I went to a private party and I was greeted by the waitstaff and the help who were Filipino.  The woman told me in Tagalog that her family moved to France to work and I addressed her with “salamat po” which is how you say thank you to your elders in Filipino. It was a feeling not so much of the glamorous side of Cannes, but the feeling I’ve bit hit with the need for diversity and more dynamic need for female roles. I am proud of my mixed heritage and there’s nothing wrong with what she was doing. It was more so prevalent of the very little representation of Asian Americans were getting in film and media.  I try not to take things personally but its more so a piece of a larger issue when people tell me “oh, you remind me of my nanny or my maid.” Then I wonder why the smallest auditions are hard for any actor and women honestly but based on ethnicity, its a bit demeaning.  There is nothing wrong with being a nanny or a maid its the connotation that we are not represented in the dynamic connotation other people are. Men are often in very engaging stories about a reclusive troubled genius or another wonderful inspiring role. But yet there we are, women are the undeveloped character of the girlfriend, help or victim. Again, nothing wrong with those roles, but even out the playing field a bit. Men, often get to be the boyfriend, the help, victim but also the leader, the scientist, etc.

Jessica Chastain after the festival who served as a Jury member had mentioned, “One thing I got to take away from this experience is how the world views women, from female characters I saw represented. It was quite disturbing to me, to be honest.”  That had encapsulated all the feelings I’ve felt in a predominantly less diverse and male dominant field. I've focused so much on art and craft that when you suddenly want to be a part of the game and creation process there seems to be these hurdles that weren’t there before.

I stopped over in Paris for two days on my way back to Los Angeles, and had friends there too but spend some days by myself.  I went to the Muse d’Orsay and there it was, “Starry, Starry Night” by Van Gough. My eyes watered, there it was. There were two versions and this one had the two people below.  The audio guide said “this piece was symbolic to the feeling of looking up and feeling a sense of hope with someone. That feeling of looking at the stars.” It was exactly the reason I’d felt that as a kid, that someday I’d be looking at the real thing. But I’ve always wanted the real thing for everything, and I felt so blessed in that moment to have that experience reminding myself of that little girl who had this pure love of art. I’ve felt a bit overwhelmed with the side of film that goes in to making it that may stifle the love of art.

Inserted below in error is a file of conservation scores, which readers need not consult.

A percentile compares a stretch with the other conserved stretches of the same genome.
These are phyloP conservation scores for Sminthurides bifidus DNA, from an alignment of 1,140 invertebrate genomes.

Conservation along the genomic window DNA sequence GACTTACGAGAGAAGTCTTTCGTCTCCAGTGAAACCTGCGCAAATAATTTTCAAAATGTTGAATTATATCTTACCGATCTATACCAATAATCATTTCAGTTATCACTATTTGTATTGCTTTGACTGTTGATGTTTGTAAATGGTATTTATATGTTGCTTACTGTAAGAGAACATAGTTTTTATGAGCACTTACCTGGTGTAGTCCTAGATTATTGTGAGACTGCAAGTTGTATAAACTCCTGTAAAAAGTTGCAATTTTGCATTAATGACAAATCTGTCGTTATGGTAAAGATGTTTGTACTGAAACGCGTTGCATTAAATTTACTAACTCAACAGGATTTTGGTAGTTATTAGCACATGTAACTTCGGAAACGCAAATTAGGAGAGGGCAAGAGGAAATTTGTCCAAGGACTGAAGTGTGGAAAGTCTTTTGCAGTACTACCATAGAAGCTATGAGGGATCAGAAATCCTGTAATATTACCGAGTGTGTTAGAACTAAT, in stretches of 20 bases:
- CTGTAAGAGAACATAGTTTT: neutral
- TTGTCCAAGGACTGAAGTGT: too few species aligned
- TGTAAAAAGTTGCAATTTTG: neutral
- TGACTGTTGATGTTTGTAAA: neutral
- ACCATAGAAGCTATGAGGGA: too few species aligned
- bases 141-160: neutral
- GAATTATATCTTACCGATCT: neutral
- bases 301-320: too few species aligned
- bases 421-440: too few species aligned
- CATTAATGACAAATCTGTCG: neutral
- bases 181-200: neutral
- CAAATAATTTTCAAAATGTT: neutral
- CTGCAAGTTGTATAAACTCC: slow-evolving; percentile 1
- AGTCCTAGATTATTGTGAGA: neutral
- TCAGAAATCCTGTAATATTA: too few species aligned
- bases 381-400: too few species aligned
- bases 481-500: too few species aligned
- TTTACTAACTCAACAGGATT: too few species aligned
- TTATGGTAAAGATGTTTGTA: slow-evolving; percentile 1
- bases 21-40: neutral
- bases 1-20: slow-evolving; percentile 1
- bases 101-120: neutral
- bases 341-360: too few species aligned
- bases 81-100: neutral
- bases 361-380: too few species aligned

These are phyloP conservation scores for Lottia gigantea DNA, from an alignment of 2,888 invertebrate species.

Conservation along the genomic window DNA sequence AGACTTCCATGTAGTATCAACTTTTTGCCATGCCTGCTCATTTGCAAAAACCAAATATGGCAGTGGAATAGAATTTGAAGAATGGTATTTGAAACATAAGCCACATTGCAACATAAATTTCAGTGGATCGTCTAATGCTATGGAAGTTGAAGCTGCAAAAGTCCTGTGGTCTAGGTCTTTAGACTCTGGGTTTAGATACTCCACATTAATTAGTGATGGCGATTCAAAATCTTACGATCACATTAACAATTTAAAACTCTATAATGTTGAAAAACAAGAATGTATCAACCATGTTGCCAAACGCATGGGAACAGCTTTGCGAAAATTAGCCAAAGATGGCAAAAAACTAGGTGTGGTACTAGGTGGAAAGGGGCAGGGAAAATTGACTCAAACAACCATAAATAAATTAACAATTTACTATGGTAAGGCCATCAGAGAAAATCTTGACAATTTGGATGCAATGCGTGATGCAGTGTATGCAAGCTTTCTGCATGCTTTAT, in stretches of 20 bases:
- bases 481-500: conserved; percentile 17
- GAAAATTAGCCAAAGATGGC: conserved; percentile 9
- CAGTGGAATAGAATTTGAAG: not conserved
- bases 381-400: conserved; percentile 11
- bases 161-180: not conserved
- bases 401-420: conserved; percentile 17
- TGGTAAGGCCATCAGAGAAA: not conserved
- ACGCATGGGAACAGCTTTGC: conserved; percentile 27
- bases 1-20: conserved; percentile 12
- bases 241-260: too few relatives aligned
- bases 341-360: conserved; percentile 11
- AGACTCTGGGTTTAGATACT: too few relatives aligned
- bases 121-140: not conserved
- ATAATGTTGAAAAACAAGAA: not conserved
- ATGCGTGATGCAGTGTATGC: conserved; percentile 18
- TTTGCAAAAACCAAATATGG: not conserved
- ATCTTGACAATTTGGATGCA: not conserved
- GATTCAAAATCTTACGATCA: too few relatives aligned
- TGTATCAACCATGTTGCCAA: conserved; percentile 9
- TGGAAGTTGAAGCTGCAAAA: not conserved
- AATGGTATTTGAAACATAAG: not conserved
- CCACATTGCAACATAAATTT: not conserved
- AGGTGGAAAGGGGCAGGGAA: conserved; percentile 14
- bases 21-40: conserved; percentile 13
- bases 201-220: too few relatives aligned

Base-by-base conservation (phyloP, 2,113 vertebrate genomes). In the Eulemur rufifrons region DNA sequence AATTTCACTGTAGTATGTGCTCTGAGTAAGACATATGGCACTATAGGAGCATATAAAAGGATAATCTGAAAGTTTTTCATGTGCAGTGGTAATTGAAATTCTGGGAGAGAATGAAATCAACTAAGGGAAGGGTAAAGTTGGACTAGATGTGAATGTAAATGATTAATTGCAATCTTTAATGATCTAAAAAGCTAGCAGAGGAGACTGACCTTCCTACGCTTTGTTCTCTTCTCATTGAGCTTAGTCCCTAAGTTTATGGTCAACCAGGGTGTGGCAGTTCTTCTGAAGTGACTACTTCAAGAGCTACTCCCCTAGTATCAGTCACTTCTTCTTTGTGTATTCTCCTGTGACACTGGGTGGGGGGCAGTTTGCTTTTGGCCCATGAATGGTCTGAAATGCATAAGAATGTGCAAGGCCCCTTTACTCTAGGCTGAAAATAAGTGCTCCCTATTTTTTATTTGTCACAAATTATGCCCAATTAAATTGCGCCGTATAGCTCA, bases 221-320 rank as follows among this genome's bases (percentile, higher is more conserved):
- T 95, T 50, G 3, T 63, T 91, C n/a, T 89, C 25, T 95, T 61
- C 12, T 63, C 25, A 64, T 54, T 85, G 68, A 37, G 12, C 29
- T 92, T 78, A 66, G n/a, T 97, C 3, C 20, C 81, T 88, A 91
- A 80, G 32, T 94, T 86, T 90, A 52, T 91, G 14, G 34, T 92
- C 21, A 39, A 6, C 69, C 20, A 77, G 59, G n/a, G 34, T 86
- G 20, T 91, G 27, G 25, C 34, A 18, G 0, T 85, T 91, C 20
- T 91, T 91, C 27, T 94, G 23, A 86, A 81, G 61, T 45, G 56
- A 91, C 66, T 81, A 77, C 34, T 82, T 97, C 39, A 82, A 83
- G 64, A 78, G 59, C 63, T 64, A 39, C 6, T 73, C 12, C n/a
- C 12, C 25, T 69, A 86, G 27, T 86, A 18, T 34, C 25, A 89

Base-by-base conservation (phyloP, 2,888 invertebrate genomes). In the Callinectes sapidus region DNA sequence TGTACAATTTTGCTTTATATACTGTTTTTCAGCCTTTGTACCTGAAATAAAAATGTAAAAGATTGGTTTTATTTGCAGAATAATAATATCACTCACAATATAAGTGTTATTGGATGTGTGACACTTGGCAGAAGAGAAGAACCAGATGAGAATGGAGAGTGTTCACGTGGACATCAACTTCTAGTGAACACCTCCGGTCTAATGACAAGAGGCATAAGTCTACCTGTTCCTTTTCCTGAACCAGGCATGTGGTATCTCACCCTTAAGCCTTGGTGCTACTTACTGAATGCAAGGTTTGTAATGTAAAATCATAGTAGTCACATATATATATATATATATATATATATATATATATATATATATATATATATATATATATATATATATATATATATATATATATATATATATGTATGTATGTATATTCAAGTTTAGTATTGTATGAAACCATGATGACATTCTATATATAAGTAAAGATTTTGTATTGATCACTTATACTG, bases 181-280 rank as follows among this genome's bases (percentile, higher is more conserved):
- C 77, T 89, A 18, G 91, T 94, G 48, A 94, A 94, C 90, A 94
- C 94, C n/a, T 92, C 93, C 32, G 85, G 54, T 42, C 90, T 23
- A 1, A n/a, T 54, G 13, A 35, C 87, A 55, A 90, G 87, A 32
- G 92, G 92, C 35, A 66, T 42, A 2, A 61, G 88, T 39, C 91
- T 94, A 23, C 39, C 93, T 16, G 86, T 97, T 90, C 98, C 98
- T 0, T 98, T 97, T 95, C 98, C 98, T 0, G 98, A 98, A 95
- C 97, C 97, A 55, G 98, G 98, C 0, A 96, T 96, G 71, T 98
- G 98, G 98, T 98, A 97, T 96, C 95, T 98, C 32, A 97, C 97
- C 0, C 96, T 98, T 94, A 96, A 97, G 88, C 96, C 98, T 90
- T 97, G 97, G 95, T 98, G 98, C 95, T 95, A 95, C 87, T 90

In film there are no rules, people come from all sides to tell their stories. So why was I listening to those playing it safe, telling me what to do? The critics? No one knows what your struggles are, what your stories are, why things are important to you. What fills every action comes from somewhere, comes from heart if you choose that route. That is what I want, that is all that matters. No one gets to live your life but yours. I thought of all the stupid things I've let get to me. The validation from the wrong people. Wanting to be reminded that people you like believe in you.  But first, you have to believe in you.

If people spend too much time talking about how much they doubt you, they're doubting themselves. I promised myself to leave all that energy behind to let it go, not bring it back home. All those life experiences were given to me for a reason, to own every obstacle, every flaw, every gift, and to be able to put myself in many peoples shoes as a performer, and to honor every act of kindness from people by not stopping.

Sometimes people may not understand who you are not because they are not seeing your dreams go faster-its because they haven't even started to take the risks for theirs. Because if they knew how much risk and bravery it is took, guess what they would be doing it rather than wasting their time gauging you. People like will want to be around you for how you make them feel, for the work they haven’t accomplished within themselves.

One night I treated myself on a dinner cruise down the river in Paris by myself. Several people thought I was stood up and kept staring sadly, I thought it was funny. I would eat my meal then run up to the top of the boat and feel the cool breeze while seeing the sights of the city, an odd way to multi task. I saw the city, uninterrupted. No boyfriend, love interest, no friends, no festival markets or pitches, dress ups or photos. It was this moment by myself looking into that starry starry night I was truly standing on my own.